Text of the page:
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The News Matrix: Thursday 11 October 2012

Fighter jets force down Syrian plane

Fighter planes were scrambled yesterday to force a Syrian passenger plane en route from Moscow to land in Ankara. Some Turkish media reports said the plane had been forced to land because it was suspected of carrying weapons to Syria. Tensions between Turkey and Syria are running high, after recent gunfire and shelling from northern Syria across the border.

Fury over Facebook tax avoidance

Facebook has been accused of "disingenuous and immoral" tax avoidance after an analysis of its UK business suggested that it paid just £238,000 in corporation tax last year. Facebook is able to avoid paying millions in tax by diverting most of its sales through Ireland. MORE

Obama attacked over deaths in Benghazi

Republicans yesterday attacked the Obama administration over its handling of the assault on the US consulate in Benghazi that killed four Americans, including Ambassador Christopher Stevens, saying at a hearing on Capitol Hill that officials failed to heed security warnings. MORE

Watchdog launches exam marks inquiry

Ofqual is to mount an investigation into A-level and GCSE marking following claims from independent school heads that up to one in four papers is incorrectly marked every year. The move was announced after a report highlighted "shocking failings" in the marking system. MORE

One Pussy Rioter is released from jail

A Moscow appeal court has freed one member of the punk group Pussy Riot, but has ruled that the other two women must complete the remainder of their two-year prison sentences. Yekaterina Samutsevich had her term commuted to a suspended sentence. MORE

Briton held over Syria kidnapping

Two Britons, one believed to be an NHS doctor, have been detained as they flew into Heathrow from Egypt. They are being questioned, it is believed, over suspected terrorist activities including the kidnapping of a British and a Dutch photographer in Syria.

Teenage activist still in critical condition

Doctors have removed a bullet from the head of activist Malala Yousafzai, 14, who was shot by the Taliban, but must wait before deciding whether she needs to go abroad for specialist treatment.

Rapist's whole life term 'was wrong'

A serial rapist who terrorised elderly women in a London suburb for more than a decade should not have been sentenced to a "whole life" tariff, prosecutors admitted yesterday. Jailing Michael Roberts without prospect of release was "wrong in principle", they said. MORE

BBC to say sorry for role in Savile abuse

The BBC Director-General George Entwistle will be required to make an on-screen apology for the corporation's role in facilitating Sir Jimmy Savile's predatory abuse of young girls. Lord Patten, the BBC Trust chairman, confirmed the intervention as inquiries continue. MORE

Biden and Ryan go head-to-head

Joe Biden and Paul Ryan will square off tonight in a vice-presidential debate that offers Democrats a chance to regain momentum after President Obama's limp showing last week. Polls show Mitt Romney has wiped out Mr Obama's previous lead. MORE

Immigration curbs hit overseas students

Overseas students are spurning the UK's top universities because of immigration curbs. For some courses at universities in the Russell Group, which includes Oxbridge, applications from Indian students have dropped by 30 per cent. MORE

Bambi bandits cost Yeovil farmer deer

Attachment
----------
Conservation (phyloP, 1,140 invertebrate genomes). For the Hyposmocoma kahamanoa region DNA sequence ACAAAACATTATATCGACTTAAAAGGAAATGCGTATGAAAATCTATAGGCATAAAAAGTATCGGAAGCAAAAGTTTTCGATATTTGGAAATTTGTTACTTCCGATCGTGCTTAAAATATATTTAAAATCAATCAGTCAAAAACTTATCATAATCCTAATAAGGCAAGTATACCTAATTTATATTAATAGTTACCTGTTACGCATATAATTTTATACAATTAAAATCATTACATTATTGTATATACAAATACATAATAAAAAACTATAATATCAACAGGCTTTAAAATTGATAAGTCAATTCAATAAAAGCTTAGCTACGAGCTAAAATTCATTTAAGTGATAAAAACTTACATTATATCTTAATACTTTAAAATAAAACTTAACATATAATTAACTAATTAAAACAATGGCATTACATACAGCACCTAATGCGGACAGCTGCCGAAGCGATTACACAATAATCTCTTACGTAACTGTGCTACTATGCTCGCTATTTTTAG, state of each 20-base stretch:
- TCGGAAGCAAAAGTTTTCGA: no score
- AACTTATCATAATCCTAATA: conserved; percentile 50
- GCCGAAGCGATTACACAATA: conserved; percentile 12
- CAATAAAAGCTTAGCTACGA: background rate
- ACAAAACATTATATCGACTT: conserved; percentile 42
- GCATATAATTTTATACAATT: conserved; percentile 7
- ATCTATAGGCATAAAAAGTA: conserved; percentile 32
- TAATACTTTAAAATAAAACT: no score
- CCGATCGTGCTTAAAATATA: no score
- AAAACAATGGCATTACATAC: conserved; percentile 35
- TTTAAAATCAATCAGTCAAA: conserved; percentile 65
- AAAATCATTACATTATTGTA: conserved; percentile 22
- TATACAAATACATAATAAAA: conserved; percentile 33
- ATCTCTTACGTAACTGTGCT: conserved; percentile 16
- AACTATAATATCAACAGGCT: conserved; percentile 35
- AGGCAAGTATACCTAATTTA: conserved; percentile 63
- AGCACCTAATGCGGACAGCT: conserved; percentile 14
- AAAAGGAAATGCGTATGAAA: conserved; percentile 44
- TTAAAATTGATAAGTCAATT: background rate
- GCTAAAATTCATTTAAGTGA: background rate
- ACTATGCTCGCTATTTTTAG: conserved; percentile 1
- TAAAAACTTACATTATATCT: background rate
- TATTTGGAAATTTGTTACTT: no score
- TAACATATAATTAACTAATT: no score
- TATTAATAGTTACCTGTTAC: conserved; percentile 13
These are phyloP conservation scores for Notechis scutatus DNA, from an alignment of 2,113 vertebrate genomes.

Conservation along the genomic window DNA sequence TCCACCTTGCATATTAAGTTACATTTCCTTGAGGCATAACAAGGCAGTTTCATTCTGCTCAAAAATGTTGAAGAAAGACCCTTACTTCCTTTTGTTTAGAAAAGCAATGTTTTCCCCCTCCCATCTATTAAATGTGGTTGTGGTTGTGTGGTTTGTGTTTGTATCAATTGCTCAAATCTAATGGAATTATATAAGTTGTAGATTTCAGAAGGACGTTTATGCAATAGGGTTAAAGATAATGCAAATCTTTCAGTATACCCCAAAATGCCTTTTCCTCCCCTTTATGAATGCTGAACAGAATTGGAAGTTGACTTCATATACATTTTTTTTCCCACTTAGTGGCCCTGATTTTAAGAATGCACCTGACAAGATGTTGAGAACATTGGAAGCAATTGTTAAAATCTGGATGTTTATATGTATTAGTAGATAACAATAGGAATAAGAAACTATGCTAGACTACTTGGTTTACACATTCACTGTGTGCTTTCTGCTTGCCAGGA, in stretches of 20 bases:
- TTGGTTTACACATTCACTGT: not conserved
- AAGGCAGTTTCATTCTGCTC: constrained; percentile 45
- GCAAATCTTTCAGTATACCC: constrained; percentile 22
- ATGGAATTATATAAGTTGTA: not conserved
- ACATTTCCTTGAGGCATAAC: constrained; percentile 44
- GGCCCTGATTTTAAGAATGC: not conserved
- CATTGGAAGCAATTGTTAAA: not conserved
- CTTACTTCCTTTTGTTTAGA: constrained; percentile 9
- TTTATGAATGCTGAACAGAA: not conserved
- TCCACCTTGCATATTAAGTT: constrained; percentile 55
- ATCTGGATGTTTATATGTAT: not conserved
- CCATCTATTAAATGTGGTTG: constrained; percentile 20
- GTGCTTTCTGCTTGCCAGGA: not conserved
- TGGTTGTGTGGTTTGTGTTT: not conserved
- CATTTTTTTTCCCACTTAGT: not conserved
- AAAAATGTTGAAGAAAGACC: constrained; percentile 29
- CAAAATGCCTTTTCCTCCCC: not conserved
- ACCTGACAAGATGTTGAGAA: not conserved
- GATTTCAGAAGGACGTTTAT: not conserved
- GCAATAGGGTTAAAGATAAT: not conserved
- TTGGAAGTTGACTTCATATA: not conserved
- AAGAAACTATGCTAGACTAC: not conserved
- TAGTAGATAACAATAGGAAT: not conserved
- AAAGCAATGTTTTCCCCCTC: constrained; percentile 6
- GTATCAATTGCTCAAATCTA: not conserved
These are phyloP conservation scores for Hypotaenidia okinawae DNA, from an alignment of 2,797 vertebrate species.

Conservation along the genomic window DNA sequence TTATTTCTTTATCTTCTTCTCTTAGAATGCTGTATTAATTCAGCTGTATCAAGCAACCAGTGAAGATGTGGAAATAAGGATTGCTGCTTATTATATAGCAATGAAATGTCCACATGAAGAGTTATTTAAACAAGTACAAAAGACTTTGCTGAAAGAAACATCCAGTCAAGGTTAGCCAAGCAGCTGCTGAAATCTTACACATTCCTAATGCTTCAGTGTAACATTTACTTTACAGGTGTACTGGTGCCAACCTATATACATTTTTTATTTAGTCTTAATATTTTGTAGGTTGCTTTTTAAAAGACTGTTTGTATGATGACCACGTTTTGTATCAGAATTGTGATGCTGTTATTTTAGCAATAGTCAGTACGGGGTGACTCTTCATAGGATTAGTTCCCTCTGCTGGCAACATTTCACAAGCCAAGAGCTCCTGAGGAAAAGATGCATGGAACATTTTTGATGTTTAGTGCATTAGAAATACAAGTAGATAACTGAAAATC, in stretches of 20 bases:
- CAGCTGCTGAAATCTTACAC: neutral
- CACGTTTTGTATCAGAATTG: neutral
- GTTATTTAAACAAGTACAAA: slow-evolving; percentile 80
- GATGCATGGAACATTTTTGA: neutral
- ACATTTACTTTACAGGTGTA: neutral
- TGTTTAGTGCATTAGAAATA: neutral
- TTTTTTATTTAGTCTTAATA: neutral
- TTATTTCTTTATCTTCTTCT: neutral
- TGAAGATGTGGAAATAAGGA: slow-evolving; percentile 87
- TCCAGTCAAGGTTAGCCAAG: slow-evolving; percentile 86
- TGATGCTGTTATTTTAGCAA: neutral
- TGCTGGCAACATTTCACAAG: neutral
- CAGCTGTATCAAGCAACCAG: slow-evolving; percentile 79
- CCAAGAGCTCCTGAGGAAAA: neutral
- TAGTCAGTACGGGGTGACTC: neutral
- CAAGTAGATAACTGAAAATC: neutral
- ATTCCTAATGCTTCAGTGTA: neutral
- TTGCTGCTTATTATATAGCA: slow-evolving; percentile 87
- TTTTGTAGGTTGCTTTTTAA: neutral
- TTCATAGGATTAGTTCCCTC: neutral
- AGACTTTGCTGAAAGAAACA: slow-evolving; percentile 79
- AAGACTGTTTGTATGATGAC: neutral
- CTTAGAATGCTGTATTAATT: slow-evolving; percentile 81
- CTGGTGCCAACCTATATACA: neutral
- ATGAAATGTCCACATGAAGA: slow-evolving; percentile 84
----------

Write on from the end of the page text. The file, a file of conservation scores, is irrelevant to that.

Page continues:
A police investigation has been launched after six large deer were stolen from a farm near Yeovil, Somerset, some time between Thursday and Friday last week. It is believed the thieves cut a gap in the boundary fence, allowing the animals to be transported away.

Kids taught how to make petrol bombs

A Tunisian children's magazine is to face prosecution for telling its young readers how to make a petrol bomb. Qaws Quzah featured the history of petrol bombs in its "Knowledge Corner", including detailed instructions and a diagram. The magazine is aimed at boys and girls aged 5 to 15.

Pope reaches out to the Middle East

Arabic made its debut as one of the official languages at Pope Benedict's weekly audiences yesterday as part of a Vatican attempt to reach out more to Christians in the Middle East. They now comprise five per cent of the population of the region, down from 20 per cent a century ago.

Giant star weaves strange red spiral

A stunning image of a spiral shell of cosmic dust and gas around a red giant star has been captured by astronomers 5,000m above sea level in the Chilean Andes using the world's highest terrestrial telescope. The ALMA has 66 antennas, each the size of a house.

Medics win Nobel chemistry prize

Two US doctors have won the Nobel prize in chemistry for their work on hormones. Professor Robert Lefkowitz, from Duke University, and Professor Brian Kobilka, from Stanford University, identified a group of cell molecules that allow hormones and drugs to alter body function.

Search on for culprit in macaque attack

Officials in Florida are hot on the tail of a monkey on the rampage in the Tampa Bay area. The wild rhesus macaque – which has a Facebook page and has been featured on TV chat shows – bit a woman in St Petersburg. Officials believe the monkey was cast out of a colony in a zoo.

Minister lays down law for holiday

Ahead of tomorrow's Independence Day, Interior Minister Engonga Nguema Onguene has said: "To ensure the smooth running of the national holiday... using mobile phones, wearing cropped trousers and flip-flops, carrying knives and drinking alcoholic beverages are banned."

A million homes taking in lodgers

The number of people taking in lodgers has doubled to almost a million this year as home-owners seek to boost their income, according to new research. In a study of 2,000 adults, a third of them said they were renting out rooms for financial reasons.

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